Lastly, all of the Tuono 660’s vital information can be seen through the color TFT display, which can show you both Road and Track screens, along with the Aprilia MIA multimedia platform that allows you to connect with your smartphone and use the bike’s screen to control several different functions, including calls, music, and even turn-by-turn navigation. The app also allows the rider to save completed trips and analyze the data directly in the app using geo-referenced telemetry.

The Tuono 660 will come in three colors: Acid Gold, Iridium Grey, and Concept Black. In the US, the Tuono 660 will be available at the end of March, with pricing set at $10,499 for Grey and Black. Opt for Acid Gold and you’ll be set back $10,699.

Aprilia Tuono 660 – Technical Data Sheet

Engine typeAprilia forward-facing parallel twin-cylinder, four stroke, liquid-cooled with radiator and water-oil heat exchanger, DOHC with silent chain on the right side, four valves per cylinder

Bore and stroke

81 x 63.93 mm

Engine capacity

659 cc

Compression ratio


Maximum power at crankshaft

100 HP (70 kW) at 10,500 rpm

Maximum torque at crankshaft

67.0 Nm (6.83 kgm) at 8,500 rpm

Power supply

Airbox with front air vent. 2 Æ48 mm throttle bodies, Ride-by-wire management




Wet sump


6-speed. Aprilia Quick Shift (AQS) System up and down (available as optional accessory)


Multiplate wet clutch with slipper system

Secondary drive

Chain, drive ratio 17/43

Electronic management

APRC suite that includes ATC (traction control), AWC (wheelie control), AEB (engine brake) AEM (engine mapping), ACC (cruise control)

5 riding modes (Road and Track, 3 pre-set and 2 customizable)


Aluminum dual beam chassis with removable seat-supporting subframe

Front suspension

Kayaba Æ 41 mm upside down fork with top out spring, Aluminum pins to fasten radial calipers. Rebound and spring preload adjustment on a single stanchion. Wheel travel: 110 mm
Rear suspension

Asymmetrical aluminum swingarm. Single shock and top out spring with rebound and spring pre-load adjustment. Wheel travel: 130 mm
Front brake

Rear brake


320 mm double disc; Brembo radial calipers with 4 horizontally opposed Æ 32 mm pistons. Radial pump and metal braided brake hose
220 mm diameter disc; Brembo caliper with two Æ 34 mm separate pistons. Master cylinder with separate reservoir and metal braided hose

Multimap ABS (Cornering ABS available as optional accessory)


Aluminum alloy Front: 3.5”X17” Rear: 5.5”X17”

TiresRadial tubeless, Front: 120/70 ZR 17 Rear: 180/55 ZR 17 (alternatively 180/60 ZR17)


Wheelbase: 53.9 inches / 1370 mm

Length: 78.5 inches / 1995 mm

Width: 31.6 inches / 805 mm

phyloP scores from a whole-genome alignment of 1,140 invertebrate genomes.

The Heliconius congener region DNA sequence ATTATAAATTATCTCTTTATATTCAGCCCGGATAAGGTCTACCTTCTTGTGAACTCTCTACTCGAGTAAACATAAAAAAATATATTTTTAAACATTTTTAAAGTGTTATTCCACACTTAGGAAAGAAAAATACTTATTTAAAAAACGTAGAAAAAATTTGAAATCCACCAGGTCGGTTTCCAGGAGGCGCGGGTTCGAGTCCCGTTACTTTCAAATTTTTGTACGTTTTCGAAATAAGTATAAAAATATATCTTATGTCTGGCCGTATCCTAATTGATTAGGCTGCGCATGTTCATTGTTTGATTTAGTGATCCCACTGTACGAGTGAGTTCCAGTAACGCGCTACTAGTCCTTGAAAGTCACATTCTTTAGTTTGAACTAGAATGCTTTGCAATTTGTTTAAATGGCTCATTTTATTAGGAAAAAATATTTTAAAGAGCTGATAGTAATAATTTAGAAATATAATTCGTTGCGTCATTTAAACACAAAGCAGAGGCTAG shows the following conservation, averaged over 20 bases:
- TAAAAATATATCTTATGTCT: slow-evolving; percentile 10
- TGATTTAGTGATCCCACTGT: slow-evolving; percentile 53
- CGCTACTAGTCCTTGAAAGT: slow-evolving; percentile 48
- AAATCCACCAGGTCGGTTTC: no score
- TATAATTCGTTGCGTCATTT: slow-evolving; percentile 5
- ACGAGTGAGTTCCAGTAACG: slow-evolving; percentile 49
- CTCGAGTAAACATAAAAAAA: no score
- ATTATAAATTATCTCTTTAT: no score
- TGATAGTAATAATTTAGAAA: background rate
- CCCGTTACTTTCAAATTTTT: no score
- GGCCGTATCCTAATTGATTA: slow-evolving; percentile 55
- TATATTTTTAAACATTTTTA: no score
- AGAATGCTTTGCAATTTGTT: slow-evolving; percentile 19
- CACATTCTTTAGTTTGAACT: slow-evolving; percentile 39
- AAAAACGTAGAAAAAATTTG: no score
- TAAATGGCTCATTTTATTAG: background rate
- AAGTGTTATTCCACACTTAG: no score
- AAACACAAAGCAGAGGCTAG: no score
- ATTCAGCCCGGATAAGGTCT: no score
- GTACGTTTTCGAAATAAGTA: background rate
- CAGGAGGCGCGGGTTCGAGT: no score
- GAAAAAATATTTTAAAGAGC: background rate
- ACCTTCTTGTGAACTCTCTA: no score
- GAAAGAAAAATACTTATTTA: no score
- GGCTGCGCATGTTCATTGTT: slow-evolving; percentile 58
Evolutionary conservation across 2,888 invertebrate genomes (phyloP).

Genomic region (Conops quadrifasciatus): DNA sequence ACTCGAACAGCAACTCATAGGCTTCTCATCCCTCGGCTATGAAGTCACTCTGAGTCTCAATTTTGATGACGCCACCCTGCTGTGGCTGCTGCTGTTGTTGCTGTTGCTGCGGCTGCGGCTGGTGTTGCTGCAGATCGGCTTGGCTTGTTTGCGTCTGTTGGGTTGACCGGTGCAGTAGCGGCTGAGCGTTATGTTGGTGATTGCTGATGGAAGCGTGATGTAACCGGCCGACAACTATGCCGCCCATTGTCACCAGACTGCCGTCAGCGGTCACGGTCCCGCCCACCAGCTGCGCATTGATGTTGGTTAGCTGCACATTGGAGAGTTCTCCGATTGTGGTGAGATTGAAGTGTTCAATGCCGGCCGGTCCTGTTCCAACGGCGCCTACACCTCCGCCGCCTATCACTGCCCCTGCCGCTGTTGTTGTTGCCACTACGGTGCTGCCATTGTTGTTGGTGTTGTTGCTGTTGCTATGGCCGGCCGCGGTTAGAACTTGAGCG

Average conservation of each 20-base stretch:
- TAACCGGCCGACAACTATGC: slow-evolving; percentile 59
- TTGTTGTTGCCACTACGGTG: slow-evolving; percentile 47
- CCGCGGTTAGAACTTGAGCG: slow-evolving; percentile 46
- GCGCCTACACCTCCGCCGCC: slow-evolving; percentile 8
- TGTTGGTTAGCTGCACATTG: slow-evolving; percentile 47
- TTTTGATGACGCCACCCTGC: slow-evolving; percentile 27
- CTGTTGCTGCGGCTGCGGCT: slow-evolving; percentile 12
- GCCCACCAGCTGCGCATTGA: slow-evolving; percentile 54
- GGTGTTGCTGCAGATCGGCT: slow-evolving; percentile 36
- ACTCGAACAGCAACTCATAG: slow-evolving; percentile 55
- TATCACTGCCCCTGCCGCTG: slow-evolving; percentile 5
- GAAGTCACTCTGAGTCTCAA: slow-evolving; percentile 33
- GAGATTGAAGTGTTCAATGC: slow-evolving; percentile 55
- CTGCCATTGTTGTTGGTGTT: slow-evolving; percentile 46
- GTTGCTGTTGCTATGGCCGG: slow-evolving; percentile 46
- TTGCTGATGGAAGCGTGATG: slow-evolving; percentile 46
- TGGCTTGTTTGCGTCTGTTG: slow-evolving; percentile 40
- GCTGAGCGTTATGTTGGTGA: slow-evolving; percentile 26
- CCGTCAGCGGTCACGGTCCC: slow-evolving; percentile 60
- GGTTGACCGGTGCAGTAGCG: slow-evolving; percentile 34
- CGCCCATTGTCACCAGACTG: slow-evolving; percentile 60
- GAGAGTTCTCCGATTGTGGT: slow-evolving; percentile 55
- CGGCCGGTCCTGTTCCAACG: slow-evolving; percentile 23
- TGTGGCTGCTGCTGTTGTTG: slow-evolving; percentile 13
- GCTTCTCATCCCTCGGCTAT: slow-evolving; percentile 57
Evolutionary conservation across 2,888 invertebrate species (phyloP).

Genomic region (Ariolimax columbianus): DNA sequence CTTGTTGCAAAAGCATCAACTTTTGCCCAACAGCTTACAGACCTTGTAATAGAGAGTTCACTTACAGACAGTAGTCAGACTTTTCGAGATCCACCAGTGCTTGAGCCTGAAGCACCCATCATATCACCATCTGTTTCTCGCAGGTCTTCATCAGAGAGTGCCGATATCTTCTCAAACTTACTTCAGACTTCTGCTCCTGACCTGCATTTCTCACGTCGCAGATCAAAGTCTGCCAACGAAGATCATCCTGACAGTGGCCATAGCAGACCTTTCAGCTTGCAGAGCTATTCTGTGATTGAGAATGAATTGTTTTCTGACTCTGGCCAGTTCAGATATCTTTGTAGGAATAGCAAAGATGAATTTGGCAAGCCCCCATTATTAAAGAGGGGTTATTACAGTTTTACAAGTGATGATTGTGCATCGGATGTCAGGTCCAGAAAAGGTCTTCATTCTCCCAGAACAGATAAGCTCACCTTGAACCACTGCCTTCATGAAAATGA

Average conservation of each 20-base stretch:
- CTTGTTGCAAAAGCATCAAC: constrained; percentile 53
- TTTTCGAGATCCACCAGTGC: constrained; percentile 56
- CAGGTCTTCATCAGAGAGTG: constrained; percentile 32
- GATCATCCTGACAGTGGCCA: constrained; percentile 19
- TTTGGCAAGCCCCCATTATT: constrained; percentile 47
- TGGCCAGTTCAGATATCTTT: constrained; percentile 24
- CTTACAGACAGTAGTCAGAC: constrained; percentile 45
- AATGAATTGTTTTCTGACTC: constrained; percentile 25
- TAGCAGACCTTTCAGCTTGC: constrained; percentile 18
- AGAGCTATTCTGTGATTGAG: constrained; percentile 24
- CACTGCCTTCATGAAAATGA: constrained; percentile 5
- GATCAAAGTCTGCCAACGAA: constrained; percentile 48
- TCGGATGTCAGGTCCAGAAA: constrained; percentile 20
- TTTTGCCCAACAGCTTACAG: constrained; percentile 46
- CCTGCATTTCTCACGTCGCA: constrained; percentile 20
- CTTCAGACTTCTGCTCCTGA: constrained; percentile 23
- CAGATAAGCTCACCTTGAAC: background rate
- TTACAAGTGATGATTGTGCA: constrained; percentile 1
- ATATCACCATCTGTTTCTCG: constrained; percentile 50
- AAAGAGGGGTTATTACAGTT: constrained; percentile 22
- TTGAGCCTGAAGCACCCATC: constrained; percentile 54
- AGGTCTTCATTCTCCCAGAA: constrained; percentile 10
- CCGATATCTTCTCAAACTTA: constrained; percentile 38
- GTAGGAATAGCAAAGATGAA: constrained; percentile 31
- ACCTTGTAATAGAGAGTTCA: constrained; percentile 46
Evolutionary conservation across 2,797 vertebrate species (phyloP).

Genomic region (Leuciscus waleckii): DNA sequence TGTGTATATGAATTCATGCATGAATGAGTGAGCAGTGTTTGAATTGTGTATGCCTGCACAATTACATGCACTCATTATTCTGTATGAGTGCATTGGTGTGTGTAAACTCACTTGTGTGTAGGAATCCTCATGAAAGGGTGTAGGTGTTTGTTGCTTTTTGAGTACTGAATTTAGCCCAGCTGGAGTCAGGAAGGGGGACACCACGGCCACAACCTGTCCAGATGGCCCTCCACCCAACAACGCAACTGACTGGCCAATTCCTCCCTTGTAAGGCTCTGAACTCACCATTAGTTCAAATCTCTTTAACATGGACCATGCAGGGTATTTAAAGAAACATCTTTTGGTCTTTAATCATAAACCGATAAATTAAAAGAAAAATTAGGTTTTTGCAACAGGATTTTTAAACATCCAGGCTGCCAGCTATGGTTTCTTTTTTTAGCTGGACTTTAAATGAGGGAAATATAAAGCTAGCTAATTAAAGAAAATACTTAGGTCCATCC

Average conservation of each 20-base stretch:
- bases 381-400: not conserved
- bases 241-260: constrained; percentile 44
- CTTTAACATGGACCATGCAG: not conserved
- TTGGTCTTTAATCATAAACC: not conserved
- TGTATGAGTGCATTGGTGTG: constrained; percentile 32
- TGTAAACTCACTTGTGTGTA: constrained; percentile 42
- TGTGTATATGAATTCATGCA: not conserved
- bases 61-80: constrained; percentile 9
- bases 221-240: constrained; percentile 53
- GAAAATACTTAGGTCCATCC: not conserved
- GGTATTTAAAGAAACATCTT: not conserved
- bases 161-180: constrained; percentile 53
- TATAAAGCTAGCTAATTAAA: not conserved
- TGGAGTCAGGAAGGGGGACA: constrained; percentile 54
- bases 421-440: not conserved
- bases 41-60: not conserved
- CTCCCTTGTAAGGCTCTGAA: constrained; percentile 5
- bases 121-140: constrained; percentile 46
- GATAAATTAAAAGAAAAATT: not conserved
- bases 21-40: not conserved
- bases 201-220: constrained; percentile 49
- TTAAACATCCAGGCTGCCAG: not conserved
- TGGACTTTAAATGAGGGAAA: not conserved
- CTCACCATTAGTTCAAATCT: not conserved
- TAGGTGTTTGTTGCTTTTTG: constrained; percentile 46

Saddle height: 32.2 inches / 820 mm

Headstock angle: 24.1°

Trail: 4.1 inches / 104.7 mm

Weight403 lbs curb weight (172 lbs dry weight)

183 kg curb weight (169 kg dry weight)

Emissions compliance


Euro 5

4.9 liters/100 km

CO2 emissions

116 g/km

Fuel tank capacity

Color range

3.9 Gallons (including 1 Gallons reserve)

15 Liters (including 4-liter reserve)

Concept Black, Iridium Grey, Acid Gold

Troy Siahaan
Troy Siahaan

Troy's been riding motorcycles and writing about them since 2006, getting his start at Rider Magazine. From there, he moved to Sport Rider Magazine before finally landing at Motorcycle.com in 2011. A lifelong gearhead who didn't fully immerse himself in motorcycles until his teenage years, Troy's interests have always been in technology, performance, and going fast. Naturally, racing was the perfect avenue to combine all three. Troy has been racing nearly as long as he's been riding and has competed at the AMA national level. He's also won multiple club races throughout the country, culminating in a Utah Sport Bike Association championship in 2011. He has been invited as a guest instructor for the Yamaha Champions Riding School, and when he's not out riding, he's either wrenching on bikes or watching MotoGP.

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10 of 42 comments
  • Jonathan Justman Jonathan Justman on Mar 01, 2021

    How much extra is the optional quickshifter and the IMU thingy going to cost on top of the MSRP? Anyone know?

    • See 7 previous
    • TroySiahaan TroySiahaan on Jun 03, 2021

      Congrats! Enjoy the ride!

  • RyYYZ RyYYZ on Mar 02, 2021

    Looks really cool.
    I do have my doubts about the use of a half fairing which is almost entirely below waist level...